Grow A Three Sisters Garden

(from Nativetech)

According to Native American legend, corn, beans, and squash are three inseparable sisters who grow and thrive together.When planted together, the Three Sisters all help each other - the corn stalk serves as a pole for the beans, the beans help to add the nitrogen to the soil that the corn needs, and the squash provides a ground cover of shade that helps the soil retain moisture.

(courtesy of HumanFlowerProject)

Bean vines also stabilize the corn plants, making them less vulnerable to blowing over in the wind and spiny squash plants discourage predators from approaching the corn and beans. Addiitonally, the large amount of crop residue from this planting combination can be incorporated back into the mound at the end of the season, to build up the organic matter in the soil and improve its structure.

(pole bean plants - courtesy Hort purdue)

According to Three Sisters tradition, corn must grow in community with other crops rather than on its own. Why? Most thought it was because corn needed the nitrogen in the soil that beans supply but there is another reason.  Corn, the primary crop of mesoamericans, provides more calories or energy per acre than any other plant but lacks the amino acids lysine and tryptophan, which the body needs to make proteins. Beans, however, contain both and therefore together these two they provide a balanced diet.

Thus, this tradition of interplanting corn, beans and squash in the same mounds, is a sophisticated, sustainable system that provides long-term soil fertility and a healthy food supply! 
The wonderful website Nativetech provides simple instructions for planting a Three Sisters garden. This information comes from them - I modified it a little.

(me - a long time ago in my vegie garden)

1. In spring, turn over the soil and heap the earth into mounds about a foot high and about 20"  across. The centers of your mounds should be about five feet apart and should have flattened tops.

2. In the center of each mound, plant five or six corn kernels in a small circle.

3. After a week or two, when the corn has grown to be five inches or so, plant seven or eight pole beans in a circle about six inches away from the corn kernels.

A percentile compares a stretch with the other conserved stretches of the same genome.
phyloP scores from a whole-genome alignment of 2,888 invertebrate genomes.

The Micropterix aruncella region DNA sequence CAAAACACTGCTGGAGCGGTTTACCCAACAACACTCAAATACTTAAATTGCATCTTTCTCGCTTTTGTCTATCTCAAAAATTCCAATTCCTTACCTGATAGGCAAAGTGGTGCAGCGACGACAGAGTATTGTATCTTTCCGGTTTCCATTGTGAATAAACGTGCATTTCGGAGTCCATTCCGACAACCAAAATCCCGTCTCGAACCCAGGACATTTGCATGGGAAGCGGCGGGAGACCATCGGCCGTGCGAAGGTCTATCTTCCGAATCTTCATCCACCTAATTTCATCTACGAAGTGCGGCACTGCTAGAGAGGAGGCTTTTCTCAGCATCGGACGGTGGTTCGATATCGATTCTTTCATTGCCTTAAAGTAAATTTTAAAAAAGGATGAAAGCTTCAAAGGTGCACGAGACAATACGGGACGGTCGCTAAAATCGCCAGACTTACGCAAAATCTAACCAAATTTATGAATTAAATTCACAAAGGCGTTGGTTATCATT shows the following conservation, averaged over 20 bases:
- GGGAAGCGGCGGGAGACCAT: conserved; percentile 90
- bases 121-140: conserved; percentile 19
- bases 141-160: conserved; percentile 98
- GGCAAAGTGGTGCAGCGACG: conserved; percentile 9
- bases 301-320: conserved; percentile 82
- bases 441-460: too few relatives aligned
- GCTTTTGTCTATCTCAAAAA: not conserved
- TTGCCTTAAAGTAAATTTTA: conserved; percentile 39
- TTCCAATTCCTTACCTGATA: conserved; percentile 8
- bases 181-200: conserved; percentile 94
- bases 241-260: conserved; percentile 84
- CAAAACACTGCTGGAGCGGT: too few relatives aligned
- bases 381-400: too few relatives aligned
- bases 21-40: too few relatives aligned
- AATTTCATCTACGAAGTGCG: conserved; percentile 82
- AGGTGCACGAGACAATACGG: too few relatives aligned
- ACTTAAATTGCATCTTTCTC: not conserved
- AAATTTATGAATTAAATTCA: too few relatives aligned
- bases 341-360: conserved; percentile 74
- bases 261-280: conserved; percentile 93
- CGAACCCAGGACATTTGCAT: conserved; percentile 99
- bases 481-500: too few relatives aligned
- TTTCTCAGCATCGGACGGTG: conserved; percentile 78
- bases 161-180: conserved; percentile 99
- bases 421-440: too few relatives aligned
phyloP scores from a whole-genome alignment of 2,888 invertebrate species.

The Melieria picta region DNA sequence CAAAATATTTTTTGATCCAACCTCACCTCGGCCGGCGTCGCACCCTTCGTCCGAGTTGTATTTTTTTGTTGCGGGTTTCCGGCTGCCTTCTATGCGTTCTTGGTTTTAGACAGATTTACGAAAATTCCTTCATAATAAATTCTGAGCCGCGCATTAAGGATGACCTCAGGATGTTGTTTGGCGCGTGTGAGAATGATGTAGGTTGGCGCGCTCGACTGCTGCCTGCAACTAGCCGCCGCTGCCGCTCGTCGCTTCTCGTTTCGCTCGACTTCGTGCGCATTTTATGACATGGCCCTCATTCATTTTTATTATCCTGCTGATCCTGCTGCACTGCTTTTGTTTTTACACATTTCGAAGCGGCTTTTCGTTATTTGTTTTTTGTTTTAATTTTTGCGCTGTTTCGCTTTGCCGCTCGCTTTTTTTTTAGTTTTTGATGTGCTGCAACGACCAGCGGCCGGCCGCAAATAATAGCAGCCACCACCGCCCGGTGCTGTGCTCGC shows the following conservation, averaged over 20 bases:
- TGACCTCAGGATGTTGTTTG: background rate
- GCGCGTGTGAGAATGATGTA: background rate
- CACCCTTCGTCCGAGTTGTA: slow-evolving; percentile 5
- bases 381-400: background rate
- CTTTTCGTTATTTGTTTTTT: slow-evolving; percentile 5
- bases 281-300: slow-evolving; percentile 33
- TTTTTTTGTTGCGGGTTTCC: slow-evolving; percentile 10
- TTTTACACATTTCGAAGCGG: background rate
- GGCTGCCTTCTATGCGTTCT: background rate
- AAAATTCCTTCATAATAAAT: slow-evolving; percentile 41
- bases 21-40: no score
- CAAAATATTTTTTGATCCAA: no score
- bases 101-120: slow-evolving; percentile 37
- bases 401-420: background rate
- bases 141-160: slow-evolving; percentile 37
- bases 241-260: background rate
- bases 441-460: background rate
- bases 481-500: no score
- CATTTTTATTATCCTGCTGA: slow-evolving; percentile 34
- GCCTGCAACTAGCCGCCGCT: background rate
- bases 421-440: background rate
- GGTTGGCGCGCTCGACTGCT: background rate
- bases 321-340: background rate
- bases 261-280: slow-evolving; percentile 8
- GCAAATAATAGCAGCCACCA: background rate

4. A week later, at the edge of the mound about a foot away from the beans, plant seven or eight squash or pumpkin seeds.
(courtesy of New York State Museum)

5. When the plants begin to grow,  weed out all but a few of the sturdiest of the corn plants from each mound. Also keep the sturdiest of the bean and squash plants and weed out the weaker ones.

6. As the corn and beans grow up, make sure that the beans are supported by cornstalks, wrapping around the corn. The squash will crawl out between the mounds, around the corn and beans.

Renee's garden also offers instructions on planting on their website and sells this packet of seeds.

The Iroquois believe corn, beans and squash are precious gifts from the Great Spirit, each watched over by a sister or 'sustainer' spirit ( called 'De-o-ha-ko').

In truth it should be known as The Three Sustainers garden....a sustainability landscape indeed!

(courtesy of New York State Museum)


  1. Wonderful post! I'm charmed by the idea of a sister or sustainer spirit inhabiting this trio -- which are truly great gifts for us all. :D

  2. charmed, yes...I like that word.

    to think they figured out the complex amino acid requirements through a simple planting tradition...

  3. Last year I tried this method for the first time, with some success. I just wondered why they have to be grown on a mound. Any reason or just tradition?


  4. I surmise that it is easier to create loose soil for the roots to grow through if some of it is maounded. Also the squash is elevated a little so if it rains, the water rolls off it easily.


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